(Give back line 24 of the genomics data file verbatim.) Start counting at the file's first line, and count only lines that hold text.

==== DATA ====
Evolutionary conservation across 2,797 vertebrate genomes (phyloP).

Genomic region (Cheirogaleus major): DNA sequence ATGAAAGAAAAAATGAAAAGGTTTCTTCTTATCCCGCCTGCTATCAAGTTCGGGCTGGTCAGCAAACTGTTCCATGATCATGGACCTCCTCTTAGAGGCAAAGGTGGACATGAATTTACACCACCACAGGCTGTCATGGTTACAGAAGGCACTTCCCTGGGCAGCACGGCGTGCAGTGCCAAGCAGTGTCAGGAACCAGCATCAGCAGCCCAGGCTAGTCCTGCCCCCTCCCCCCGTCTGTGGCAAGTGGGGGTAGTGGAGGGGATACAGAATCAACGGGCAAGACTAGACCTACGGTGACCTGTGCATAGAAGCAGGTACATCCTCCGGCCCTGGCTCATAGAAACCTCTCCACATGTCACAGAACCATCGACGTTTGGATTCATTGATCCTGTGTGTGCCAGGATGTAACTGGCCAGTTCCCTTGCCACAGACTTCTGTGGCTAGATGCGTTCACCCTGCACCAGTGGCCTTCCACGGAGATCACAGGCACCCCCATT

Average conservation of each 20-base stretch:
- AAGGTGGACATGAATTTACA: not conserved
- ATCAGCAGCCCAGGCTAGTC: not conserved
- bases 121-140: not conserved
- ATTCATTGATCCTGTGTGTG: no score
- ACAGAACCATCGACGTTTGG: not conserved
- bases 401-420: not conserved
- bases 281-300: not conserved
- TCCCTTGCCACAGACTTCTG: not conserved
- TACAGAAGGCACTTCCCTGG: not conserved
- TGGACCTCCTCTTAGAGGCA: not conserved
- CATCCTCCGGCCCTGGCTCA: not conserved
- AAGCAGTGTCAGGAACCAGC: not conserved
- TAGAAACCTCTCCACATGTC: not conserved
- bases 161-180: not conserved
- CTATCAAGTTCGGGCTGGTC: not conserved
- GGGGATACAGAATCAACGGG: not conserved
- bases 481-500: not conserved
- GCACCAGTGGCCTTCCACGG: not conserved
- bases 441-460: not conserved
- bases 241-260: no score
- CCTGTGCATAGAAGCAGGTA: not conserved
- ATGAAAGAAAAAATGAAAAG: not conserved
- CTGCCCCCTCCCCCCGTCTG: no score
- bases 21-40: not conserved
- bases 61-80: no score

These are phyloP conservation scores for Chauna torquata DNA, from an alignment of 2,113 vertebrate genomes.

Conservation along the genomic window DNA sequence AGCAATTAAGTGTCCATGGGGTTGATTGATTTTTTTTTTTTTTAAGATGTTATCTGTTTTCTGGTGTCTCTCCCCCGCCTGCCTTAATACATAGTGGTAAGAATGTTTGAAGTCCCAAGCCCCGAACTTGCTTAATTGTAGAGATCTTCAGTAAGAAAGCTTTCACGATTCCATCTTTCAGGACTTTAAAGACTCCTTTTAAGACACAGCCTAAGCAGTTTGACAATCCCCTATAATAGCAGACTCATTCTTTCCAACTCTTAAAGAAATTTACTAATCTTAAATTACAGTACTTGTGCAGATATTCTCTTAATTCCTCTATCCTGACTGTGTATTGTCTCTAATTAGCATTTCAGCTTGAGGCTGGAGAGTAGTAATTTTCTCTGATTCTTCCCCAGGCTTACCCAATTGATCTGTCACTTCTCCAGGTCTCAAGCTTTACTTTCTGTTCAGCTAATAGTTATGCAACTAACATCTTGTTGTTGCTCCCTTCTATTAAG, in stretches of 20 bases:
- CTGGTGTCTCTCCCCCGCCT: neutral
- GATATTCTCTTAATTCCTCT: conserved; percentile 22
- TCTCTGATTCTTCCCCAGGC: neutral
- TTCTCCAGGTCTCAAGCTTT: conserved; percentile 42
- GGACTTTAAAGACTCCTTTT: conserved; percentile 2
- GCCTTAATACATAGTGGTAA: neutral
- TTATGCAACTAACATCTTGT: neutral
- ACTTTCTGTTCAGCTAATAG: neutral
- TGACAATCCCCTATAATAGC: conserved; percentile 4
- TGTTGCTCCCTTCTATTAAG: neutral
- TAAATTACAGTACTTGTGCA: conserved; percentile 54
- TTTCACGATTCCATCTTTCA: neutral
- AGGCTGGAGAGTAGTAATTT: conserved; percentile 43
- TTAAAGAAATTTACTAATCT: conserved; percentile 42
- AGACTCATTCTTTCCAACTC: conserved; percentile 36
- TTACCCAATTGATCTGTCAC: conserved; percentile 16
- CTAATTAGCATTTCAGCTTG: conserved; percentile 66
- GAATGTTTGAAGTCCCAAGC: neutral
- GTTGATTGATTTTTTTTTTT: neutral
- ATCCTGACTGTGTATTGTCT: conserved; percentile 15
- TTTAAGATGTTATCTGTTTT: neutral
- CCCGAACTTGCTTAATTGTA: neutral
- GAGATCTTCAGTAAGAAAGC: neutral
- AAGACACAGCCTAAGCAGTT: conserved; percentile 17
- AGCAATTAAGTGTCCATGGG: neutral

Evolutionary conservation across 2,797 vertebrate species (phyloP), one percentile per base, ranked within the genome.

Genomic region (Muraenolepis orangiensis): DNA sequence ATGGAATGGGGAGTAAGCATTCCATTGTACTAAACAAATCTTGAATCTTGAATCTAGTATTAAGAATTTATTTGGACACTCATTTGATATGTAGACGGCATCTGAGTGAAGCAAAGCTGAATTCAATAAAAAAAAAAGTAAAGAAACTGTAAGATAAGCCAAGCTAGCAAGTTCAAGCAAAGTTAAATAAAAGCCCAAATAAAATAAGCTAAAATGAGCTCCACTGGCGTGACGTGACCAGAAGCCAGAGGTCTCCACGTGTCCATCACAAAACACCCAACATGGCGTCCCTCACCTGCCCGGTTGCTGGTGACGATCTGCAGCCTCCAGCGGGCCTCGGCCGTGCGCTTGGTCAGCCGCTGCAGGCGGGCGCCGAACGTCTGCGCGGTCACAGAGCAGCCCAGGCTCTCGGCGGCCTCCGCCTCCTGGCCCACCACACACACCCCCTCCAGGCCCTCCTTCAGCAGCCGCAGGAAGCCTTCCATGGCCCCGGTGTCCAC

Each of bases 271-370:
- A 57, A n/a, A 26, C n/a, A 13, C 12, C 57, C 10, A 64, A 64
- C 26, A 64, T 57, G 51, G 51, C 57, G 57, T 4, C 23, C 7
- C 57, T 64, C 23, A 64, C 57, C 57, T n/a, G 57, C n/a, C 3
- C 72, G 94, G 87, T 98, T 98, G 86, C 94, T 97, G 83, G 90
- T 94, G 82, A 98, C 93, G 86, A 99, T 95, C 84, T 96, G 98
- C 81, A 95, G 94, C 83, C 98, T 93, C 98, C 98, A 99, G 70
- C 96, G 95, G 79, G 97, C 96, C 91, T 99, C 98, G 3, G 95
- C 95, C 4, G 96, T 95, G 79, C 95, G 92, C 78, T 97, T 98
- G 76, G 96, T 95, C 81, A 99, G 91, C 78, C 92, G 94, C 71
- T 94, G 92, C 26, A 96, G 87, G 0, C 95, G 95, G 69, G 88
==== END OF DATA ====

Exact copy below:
- CCTGTGCATAGAAGCAGGTA: not conserved